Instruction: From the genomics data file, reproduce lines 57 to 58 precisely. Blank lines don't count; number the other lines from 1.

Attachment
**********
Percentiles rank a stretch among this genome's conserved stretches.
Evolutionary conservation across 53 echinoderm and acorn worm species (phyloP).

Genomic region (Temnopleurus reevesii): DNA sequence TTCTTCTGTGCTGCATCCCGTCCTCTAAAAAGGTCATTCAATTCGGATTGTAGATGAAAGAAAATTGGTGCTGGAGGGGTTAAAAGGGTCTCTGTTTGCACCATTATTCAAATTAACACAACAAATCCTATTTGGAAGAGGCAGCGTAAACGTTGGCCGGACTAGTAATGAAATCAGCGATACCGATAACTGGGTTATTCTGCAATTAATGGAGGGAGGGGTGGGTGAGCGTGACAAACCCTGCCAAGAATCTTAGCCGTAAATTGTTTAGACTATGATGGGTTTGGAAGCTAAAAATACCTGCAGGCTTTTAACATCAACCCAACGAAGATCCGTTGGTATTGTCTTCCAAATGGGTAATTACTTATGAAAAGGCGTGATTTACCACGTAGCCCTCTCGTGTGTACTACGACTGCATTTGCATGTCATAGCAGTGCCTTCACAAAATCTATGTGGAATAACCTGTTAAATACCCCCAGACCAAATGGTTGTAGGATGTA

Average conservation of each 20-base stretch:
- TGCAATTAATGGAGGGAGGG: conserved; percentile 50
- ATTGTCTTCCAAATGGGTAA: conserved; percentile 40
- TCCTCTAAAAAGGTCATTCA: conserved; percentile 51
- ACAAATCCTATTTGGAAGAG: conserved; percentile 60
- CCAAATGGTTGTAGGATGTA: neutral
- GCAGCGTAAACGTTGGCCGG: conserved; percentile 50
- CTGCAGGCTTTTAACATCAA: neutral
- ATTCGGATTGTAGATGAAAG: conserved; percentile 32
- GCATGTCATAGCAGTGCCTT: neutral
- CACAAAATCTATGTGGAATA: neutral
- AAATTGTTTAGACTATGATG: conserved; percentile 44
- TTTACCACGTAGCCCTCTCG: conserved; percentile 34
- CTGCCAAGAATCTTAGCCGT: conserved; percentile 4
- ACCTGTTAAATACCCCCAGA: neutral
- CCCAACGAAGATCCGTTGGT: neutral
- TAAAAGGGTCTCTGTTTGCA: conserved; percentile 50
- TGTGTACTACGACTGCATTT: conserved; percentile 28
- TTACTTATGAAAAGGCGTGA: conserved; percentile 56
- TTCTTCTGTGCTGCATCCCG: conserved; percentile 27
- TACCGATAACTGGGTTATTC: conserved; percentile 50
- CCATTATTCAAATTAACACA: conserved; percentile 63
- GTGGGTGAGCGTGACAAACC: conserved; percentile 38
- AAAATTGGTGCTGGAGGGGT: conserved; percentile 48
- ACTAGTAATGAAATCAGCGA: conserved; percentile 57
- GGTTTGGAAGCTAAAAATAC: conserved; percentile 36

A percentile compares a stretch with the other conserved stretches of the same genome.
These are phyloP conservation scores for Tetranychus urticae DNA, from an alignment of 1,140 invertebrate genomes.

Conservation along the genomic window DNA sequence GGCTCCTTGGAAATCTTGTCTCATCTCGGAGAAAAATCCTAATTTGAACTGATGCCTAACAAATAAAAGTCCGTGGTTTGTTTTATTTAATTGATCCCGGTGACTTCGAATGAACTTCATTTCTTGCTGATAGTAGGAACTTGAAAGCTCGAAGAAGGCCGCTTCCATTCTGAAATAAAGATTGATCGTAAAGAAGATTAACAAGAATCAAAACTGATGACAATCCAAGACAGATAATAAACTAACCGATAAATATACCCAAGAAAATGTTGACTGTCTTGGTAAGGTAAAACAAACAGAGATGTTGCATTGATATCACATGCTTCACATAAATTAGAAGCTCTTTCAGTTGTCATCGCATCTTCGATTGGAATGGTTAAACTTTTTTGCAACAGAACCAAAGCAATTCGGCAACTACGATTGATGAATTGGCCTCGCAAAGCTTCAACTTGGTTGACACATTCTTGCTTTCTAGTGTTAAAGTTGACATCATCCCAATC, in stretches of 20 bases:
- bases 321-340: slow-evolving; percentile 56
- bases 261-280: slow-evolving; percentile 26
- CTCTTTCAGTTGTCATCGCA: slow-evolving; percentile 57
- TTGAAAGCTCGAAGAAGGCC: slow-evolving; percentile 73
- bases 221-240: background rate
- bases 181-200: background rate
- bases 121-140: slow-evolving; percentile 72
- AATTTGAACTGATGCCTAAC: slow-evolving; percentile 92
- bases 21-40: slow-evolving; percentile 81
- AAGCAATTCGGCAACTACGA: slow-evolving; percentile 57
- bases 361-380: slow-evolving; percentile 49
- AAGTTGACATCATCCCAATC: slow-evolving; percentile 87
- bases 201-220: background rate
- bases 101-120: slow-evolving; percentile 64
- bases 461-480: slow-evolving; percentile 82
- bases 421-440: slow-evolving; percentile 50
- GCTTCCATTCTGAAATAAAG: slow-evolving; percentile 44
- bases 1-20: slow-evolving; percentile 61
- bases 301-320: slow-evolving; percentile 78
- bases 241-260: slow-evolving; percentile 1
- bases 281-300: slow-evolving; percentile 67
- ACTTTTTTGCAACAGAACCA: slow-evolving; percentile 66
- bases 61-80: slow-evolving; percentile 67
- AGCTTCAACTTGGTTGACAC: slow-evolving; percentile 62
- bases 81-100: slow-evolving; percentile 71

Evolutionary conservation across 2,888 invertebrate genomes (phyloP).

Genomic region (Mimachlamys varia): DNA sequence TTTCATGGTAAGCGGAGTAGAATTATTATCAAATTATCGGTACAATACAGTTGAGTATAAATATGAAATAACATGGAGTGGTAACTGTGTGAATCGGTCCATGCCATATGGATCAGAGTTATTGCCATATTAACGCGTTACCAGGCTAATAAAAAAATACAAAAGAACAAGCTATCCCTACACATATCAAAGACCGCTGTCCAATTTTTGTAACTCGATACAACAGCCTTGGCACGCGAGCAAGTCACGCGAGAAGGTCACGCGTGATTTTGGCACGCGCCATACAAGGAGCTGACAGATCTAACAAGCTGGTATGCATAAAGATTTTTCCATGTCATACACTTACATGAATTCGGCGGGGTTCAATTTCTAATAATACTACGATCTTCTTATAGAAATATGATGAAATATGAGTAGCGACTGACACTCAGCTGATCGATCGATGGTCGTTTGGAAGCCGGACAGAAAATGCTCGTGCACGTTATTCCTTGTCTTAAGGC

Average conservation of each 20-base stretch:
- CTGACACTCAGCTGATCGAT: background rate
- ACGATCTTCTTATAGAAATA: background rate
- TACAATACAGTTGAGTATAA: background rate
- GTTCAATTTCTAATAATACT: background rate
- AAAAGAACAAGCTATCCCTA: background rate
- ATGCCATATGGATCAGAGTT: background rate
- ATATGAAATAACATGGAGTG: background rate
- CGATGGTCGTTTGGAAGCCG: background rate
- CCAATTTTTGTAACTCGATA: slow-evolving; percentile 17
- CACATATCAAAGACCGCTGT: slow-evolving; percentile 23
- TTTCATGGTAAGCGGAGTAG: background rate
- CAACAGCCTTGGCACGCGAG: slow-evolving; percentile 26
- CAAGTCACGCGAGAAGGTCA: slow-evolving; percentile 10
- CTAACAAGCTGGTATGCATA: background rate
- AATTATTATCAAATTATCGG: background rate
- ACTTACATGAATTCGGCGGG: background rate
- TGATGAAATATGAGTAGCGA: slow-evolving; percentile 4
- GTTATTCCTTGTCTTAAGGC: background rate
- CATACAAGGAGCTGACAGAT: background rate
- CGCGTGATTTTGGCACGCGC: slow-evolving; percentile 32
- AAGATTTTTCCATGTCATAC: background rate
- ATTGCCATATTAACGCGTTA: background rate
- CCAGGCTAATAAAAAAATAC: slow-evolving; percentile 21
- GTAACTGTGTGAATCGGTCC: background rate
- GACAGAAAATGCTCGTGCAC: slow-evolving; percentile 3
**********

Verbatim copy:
- bases 81-100: slow-evolving; percentile 71

Evolutionary conservation across 2,888 invertebrate genomes (phyloP).